115858

Art 222

ntuleja@mtholyoke.edu
This course will focus on basic Stanislavski techniques: concentration, imagination, relaxation, objective/action, and beats/scene analysis. Each student will apply these concepts to one open scene, one monologue and one realistic contemporary scene.
Instructor Permission: Permission is required for interchange registration during the add/drop period only.

01
4.00

Noah Tuleja

MW 11:30AM-12:45PM

Mount Holyoke College
115442

Art 222

ntuleja@mtholyoke.edu
The purpose of this course is to help the actor discover a full awareness of their body so it can be used as an effective tool in creating and performing stage combat. Through a series of classroom exercises and performances this course will focus on giving students a strong foundation in stage combat techniques, including basic martial training, unarmed combat, quarterstaff, and sword and dagger/shield work. Students must be comfortable analyzing scenes of violence from contemporary film and stage and be prepared to work in a highly physical setting.
Instructor Permission: Permission is required for interchange registration during the add/drop period only.

01
4.00

Vanessa James

TTH 01:45PM-03:00PM

Mount Holyoke College
115443

Rooke Theatre 104

vjames@mtholyoke.edu
115443,115027
This course introduces students to the history, art, and techniques of designing costumes for stage and narrative film. Students will learn how a designer approaches a script, how the designer's work supports the actors' and the director's vision and how it illuminates a production for the audience. Students will have the opportunity to develop their visual imaginations through the creation of designs for stage and film scripts. They will engage in play analysis, research, collaborative discussion, sketching, drawing, rendering, and other related techniques and methodologies.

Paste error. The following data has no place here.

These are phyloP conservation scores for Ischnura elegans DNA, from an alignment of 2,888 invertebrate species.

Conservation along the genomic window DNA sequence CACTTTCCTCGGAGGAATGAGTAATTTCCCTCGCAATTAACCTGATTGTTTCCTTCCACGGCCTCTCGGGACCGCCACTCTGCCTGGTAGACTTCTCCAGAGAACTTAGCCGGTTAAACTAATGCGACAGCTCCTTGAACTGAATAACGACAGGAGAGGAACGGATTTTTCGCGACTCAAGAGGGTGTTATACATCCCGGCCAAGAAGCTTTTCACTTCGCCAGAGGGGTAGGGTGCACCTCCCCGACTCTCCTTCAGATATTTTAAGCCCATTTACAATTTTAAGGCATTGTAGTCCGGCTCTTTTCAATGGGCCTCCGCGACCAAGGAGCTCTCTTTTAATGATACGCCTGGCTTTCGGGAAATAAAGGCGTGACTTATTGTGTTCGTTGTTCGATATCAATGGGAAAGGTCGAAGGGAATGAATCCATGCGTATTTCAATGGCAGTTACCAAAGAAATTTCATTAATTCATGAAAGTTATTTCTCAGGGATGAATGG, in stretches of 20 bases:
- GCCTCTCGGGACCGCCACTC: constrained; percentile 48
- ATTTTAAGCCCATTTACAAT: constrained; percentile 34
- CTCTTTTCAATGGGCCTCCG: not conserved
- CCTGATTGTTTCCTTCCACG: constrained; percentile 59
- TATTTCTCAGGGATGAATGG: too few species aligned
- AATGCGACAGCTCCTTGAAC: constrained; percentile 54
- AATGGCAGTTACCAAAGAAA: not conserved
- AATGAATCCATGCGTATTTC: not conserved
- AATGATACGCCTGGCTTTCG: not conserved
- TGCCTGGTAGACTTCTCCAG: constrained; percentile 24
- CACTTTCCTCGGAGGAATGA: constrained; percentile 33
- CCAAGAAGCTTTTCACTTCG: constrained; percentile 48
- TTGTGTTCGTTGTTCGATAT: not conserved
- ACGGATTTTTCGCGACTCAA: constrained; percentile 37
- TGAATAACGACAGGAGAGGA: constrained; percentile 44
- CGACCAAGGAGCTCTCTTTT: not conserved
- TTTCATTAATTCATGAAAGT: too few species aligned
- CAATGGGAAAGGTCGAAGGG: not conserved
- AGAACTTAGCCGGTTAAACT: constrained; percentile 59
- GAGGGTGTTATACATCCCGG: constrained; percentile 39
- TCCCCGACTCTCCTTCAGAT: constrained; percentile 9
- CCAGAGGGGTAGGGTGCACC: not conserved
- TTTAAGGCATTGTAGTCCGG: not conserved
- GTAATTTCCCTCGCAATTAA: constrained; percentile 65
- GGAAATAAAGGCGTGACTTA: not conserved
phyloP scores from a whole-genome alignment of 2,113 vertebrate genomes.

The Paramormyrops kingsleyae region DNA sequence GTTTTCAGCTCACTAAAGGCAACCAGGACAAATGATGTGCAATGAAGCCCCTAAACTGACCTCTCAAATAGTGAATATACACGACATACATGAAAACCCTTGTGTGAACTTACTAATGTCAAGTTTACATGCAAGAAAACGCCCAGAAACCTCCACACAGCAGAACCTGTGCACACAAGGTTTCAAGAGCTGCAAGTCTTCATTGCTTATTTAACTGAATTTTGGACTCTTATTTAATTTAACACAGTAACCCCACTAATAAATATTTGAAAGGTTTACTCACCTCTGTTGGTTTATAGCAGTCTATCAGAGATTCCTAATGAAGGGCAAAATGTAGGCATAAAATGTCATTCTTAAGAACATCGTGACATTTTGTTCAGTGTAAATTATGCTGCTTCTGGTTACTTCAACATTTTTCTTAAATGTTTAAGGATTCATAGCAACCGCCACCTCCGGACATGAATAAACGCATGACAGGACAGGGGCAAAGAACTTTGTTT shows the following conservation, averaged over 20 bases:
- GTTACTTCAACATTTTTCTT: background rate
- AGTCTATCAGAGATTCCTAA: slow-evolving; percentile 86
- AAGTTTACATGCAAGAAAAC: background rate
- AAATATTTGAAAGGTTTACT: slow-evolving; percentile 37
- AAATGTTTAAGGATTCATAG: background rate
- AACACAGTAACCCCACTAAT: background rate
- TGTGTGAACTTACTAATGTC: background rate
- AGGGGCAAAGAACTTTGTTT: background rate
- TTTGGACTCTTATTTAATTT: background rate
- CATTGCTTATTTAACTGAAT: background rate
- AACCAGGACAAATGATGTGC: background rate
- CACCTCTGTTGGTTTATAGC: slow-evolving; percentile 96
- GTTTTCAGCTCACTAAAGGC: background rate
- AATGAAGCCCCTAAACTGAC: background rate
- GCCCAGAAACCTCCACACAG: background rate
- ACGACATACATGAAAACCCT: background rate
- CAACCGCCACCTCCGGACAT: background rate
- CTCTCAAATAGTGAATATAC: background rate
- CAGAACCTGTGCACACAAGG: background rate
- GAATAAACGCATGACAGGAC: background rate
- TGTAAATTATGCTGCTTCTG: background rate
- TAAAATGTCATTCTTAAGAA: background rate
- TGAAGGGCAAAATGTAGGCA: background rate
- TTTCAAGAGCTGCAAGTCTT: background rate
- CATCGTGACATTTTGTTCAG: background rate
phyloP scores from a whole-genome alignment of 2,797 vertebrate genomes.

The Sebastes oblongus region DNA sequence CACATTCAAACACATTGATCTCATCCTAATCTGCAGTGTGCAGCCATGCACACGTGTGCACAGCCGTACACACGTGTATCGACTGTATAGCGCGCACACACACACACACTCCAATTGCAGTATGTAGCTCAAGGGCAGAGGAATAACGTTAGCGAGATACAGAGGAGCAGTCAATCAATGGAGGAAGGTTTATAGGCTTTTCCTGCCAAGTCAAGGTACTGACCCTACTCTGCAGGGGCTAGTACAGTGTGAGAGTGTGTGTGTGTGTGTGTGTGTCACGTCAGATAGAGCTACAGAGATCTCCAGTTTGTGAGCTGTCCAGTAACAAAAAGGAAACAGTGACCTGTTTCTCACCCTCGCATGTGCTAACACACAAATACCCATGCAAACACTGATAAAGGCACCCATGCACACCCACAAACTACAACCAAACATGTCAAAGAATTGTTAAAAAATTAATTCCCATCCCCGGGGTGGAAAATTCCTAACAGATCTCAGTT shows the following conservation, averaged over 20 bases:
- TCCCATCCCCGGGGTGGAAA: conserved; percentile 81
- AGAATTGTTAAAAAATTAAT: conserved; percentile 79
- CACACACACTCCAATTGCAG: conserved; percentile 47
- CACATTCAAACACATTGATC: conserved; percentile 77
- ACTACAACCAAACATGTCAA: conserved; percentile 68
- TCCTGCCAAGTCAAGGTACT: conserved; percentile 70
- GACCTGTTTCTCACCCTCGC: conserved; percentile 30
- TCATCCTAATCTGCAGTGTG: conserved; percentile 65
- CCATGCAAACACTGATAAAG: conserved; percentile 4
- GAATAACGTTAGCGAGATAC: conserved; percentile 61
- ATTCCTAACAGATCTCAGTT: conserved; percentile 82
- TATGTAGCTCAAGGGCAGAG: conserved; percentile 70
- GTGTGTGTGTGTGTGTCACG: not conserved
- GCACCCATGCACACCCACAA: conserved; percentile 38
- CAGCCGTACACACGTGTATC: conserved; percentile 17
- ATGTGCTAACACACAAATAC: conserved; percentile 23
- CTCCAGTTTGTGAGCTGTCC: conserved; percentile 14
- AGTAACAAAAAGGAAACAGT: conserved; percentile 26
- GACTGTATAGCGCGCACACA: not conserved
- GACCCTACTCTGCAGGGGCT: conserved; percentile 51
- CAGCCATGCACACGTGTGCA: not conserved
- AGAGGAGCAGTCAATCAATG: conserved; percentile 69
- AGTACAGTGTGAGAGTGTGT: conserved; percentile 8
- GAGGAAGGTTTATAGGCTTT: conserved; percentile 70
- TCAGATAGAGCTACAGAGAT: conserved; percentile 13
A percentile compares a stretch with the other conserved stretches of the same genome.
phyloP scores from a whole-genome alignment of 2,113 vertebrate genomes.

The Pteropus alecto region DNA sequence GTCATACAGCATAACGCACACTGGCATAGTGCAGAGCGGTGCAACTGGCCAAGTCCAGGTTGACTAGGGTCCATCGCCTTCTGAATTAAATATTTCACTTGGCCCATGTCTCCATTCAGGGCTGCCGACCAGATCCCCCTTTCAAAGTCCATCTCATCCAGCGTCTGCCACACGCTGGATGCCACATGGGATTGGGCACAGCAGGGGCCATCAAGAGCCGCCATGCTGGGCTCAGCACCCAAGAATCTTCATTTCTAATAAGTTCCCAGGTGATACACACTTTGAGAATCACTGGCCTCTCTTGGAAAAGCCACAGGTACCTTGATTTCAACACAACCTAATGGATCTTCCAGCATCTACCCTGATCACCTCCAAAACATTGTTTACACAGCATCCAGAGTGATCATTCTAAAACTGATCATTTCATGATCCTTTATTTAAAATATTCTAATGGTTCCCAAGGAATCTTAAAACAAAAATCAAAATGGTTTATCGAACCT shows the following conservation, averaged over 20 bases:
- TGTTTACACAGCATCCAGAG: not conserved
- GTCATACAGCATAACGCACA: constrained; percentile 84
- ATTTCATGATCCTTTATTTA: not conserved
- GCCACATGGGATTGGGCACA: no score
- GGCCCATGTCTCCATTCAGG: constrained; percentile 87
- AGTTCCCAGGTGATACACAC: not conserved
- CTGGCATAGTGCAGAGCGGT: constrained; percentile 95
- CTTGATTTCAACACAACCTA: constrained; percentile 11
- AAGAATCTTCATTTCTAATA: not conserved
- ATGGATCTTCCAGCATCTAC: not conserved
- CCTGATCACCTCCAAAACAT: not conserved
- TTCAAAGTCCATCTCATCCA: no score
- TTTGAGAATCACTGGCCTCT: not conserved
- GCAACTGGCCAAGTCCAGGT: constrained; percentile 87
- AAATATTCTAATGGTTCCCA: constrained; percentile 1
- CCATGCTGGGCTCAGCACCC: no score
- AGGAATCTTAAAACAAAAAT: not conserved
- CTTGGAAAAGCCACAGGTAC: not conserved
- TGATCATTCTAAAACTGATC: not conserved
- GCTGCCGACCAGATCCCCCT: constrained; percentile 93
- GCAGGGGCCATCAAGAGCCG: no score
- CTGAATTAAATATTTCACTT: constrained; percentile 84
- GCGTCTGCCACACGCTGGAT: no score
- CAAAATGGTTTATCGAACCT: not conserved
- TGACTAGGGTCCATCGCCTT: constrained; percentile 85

Instructor Permission: Permission is required for interchange registration during the add/drop period only.

01
4.00

Vanessa James

MW 01:45PM-03:00PM

Mount Holyoke College
115444

Rooke Theatre 104

vjames@mtholyoke.edu
115444,115014
The purpose of this course is to introduce the history, art, and techniques of designing sets for theater and film. Students will learn how sets have been created in the past, how a designer approaches a script, how a designer's work supports the director's vision, how it illuminates a production for the audience, and what methods and techniques are used in the execution of the process. Students will have the opportunity to exercise their visual imaginations, through the creation of designs for a script. They will engage in script analysis, research, collaborative discussion, sketching, technical drawing, model building, and related techniques and methodologies.
Instructor Permission: Permission is required for interchange registration during the add/drop period only.

01
4.00

Elliot Montague

TH 01:30PM-04:20PM;W 07:15PM-10:05PM

Mount Holyoke College
115445

Art 222;Art 221

emontagu@mtholyoke.edu
This course provides a foundation in the principles, techniques, and equipment involved in video production. Students will make several short videos over the course of the term as well as one final piece. We will develop our own voices while learning the vocabulary of moving images and gaining production and post-production skills. In addition to technical training, classes will include critiques, screenings, readings, and discussion.
Instructor Permission: Permission is required for interchange registration during all registration periods.

02
4.00

Elliot Montague

T 01:30PM-04:20PM;M 07:15PM-10:05PM

Mount Holyoke College
115809

Art 222;Art 221

emontagu@mtholyoke.edu